This is a part of human evolution that is pretty negative for us. Antibiotics as we know them have been around for nearly 100 years now. While Alexander Fleming did accidentally discover the penicillin mold was capable of eliminating specific bacteria in 1928, the Penicillin antibiotic took time to reach the market. It was not seen there until around 1945, which ended up helping him win the Nobel Prize alongside his colleagues. But sadly, many bacterias slowly began to develop a resistance to Penicillin. That sparked new antibiotics to form until we saw the versions we have today.
Yet some bacteria are even able to stand up to newer antibiotics too. Also, people have taken them too often, causing some to have antibiotic resistance. As in, their bodies fight off the aid the antibiotics offer, and thus they do not help them with their infection. While the antibiotics only assist with symptoms of infections and do not rid you of infection, the symptoms are often the worst part. Those can even kill a person, especially when fevers are involved. This is why doctors try to avoid giving antibiotics out as much as possible today unless they feel a person must have them to get better.
If you are born in an environment high above sea level, specifically in a mountain range, there is a good shot you will develop the ability to have impressive breathing skills. Specifically when it comes to breathing in higher altitudes. This is a big reality for the Sherpa, a group of people famous for being Mount Everest guides. The Himalayan mountains, even outside Everest itself, can be tough areas to live in. One must be able to breathe well in this environment if they are to live there obviously.
Scientists were amazed at how they could live and work up here with lower oxygen levels compared to lower elevations. Thus, several Tibetan people were tested, including some Sherpa. They found that they produce more oxygen-transporting hemoglobin protein than an average person. This mutation began about 3,000 years ago when groups of people began living in the Himalayans. Since they possess such impressive breathing, the Sherpa’s main source of income is in guiding tourists.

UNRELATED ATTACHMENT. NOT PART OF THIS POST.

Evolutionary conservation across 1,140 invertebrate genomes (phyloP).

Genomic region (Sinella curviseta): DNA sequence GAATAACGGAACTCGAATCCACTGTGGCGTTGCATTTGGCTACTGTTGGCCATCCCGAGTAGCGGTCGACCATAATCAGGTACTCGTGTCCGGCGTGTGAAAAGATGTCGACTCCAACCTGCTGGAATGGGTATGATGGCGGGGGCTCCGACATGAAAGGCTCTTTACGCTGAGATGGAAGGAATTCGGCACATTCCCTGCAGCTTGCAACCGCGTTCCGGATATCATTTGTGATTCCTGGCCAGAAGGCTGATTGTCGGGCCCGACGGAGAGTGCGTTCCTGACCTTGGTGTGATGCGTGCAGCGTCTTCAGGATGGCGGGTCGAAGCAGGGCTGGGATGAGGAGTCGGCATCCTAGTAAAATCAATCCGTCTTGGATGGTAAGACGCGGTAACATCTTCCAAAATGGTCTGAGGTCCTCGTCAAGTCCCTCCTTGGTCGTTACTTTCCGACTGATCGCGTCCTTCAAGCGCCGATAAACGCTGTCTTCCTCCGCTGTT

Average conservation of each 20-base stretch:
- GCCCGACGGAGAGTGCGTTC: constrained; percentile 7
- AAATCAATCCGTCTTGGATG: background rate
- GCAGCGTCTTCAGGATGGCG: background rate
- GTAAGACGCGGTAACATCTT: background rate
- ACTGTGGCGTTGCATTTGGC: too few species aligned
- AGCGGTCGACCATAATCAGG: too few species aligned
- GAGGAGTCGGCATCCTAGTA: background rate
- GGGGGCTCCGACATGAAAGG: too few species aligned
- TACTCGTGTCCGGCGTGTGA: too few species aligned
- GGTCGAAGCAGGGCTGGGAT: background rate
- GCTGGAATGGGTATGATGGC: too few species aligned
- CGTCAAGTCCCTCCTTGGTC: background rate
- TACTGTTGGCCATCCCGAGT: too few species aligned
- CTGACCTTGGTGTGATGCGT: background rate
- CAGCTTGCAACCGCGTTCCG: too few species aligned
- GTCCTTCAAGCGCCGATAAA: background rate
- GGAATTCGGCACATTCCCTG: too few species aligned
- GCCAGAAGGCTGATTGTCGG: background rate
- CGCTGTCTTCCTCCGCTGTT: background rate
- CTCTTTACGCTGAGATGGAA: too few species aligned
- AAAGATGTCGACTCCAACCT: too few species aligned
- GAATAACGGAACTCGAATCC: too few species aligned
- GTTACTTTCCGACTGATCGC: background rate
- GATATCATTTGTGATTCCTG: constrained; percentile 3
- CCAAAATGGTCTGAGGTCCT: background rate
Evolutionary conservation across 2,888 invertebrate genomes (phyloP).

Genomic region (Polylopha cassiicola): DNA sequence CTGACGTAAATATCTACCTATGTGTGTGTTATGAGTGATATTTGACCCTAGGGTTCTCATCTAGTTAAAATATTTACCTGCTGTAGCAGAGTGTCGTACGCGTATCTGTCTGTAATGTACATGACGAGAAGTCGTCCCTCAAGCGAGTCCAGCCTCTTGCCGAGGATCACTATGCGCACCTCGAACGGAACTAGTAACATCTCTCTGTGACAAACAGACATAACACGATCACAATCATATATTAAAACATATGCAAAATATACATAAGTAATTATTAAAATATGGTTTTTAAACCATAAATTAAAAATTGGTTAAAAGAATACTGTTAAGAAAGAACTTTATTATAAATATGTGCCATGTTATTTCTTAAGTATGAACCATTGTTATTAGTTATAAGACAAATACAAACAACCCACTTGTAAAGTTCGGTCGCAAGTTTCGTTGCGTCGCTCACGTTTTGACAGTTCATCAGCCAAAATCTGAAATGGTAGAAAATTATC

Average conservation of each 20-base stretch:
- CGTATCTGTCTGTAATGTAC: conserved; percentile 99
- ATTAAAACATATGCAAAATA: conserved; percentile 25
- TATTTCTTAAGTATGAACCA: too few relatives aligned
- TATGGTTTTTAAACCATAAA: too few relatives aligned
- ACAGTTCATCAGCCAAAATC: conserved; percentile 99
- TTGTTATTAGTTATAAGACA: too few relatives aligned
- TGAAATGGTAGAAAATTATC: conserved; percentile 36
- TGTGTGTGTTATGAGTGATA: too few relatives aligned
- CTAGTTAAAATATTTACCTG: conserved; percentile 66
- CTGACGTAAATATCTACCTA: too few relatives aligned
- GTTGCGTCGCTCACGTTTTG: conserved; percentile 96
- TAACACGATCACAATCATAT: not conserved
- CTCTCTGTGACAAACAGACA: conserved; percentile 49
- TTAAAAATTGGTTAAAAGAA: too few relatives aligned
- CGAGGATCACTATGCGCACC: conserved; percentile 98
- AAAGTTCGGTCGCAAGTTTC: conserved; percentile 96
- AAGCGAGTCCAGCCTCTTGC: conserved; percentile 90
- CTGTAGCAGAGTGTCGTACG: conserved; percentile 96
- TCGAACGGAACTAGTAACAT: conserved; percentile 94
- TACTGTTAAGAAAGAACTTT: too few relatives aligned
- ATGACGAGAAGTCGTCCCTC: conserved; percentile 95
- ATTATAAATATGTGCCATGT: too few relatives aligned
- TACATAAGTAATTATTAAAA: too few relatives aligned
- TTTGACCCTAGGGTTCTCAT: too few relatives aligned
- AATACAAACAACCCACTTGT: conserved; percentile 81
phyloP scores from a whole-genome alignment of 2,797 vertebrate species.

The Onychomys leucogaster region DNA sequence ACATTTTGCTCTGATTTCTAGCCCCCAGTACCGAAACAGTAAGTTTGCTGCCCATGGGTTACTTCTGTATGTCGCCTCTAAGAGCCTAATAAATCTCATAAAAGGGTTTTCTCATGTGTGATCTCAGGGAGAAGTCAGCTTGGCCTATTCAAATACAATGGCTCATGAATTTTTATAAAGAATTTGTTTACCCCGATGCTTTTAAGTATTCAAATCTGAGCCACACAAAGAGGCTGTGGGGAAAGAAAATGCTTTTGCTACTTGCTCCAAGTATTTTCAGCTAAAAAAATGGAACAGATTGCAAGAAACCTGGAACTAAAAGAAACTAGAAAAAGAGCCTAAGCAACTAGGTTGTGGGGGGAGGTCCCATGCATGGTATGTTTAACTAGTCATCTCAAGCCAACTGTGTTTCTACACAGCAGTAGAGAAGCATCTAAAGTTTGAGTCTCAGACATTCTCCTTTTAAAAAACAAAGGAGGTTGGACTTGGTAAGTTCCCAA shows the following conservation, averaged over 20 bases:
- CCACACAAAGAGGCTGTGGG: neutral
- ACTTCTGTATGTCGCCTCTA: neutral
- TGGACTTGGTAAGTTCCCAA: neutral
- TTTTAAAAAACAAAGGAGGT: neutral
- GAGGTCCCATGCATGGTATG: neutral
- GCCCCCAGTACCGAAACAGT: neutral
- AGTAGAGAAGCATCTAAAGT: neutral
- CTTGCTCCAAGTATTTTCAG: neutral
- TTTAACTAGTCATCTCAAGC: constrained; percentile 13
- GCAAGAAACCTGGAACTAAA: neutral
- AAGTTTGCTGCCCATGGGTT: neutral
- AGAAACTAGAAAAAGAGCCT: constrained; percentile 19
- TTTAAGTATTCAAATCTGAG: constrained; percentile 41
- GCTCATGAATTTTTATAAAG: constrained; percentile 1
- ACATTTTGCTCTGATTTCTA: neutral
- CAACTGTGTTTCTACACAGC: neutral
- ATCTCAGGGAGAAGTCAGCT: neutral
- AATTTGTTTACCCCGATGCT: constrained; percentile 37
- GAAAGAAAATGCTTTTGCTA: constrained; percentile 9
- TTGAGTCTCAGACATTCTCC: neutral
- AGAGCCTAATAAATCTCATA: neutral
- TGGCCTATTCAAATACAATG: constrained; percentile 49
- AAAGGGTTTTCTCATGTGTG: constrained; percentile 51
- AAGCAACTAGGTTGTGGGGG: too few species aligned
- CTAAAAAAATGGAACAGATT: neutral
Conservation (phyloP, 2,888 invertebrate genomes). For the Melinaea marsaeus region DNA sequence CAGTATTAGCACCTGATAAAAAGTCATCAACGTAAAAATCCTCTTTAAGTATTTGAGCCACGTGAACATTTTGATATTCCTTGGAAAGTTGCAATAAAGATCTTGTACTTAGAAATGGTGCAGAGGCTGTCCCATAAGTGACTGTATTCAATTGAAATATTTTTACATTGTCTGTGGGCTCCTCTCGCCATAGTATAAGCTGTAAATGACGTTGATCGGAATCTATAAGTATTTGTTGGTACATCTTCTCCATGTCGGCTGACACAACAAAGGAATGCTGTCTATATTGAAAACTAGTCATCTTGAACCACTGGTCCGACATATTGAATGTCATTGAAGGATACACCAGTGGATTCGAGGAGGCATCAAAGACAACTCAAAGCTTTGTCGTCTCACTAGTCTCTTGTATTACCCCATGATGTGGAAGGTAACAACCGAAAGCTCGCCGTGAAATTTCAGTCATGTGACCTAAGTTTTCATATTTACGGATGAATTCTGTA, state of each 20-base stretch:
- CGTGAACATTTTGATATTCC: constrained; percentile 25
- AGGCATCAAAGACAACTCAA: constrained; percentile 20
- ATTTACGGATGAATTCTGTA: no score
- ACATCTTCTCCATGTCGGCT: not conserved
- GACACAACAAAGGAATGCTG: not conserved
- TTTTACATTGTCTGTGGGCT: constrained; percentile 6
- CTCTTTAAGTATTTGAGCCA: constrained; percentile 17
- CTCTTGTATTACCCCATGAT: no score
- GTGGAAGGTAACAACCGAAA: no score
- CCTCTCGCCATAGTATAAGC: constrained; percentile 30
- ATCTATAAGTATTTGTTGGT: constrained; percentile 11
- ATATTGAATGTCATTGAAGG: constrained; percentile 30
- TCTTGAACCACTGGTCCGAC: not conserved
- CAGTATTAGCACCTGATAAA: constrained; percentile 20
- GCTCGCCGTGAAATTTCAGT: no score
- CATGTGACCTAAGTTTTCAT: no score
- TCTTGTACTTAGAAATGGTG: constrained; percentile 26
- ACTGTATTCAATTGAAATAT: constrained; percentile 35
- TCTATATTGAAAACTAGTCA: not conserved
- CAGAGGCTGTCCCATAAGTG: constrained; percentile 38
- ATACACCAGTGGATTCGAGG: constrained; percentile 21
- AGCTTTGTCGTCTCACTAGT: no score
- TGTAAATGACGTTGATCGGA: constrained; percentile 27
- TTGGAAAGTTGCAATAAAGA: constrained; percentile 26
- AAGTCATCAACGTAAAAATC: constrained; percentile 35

Most of the world is lactose intolerant. Yet in spite of that, this does not mean you cannot drink milk or have any milk or dairy products. Ultimately, it would only cause some gastrointestinal issues, if anything at all. This intolerance began several thousands of years ago. That caused people to be unable to drink milk without getting sick once they became adults. Yet this enzyme along with other gene mutations took place in humans at some point between 2,000 to 15,000 years ago.
That mutation changed humans, allowing us to drink milk without sickness taking place. While we might still get some small GI problems, most people are not allergic to milk nowadays. Why did this change happen? Ultimately, scientists believe farming had a lot to do with it. In East Africa, researchers believe genetic changes happened about 3,000 years ago once people there began raising cattle. This meant more milk and milk products would be used, thus the need to develop a mutation.
For the longest time, having wisdom teeth was important to humans. They came about during human evolution due to the fact that early humans had to eat relatively tough food. Of course, this was an annoyance so eventually humans managed to soften their foods or simply find softer sources. That diet change was critical, and our jaw muscles no longer had to grow to be as large or as strong. That meant we developed smaller jaws that caused wisdom teeth to stay behind the gums.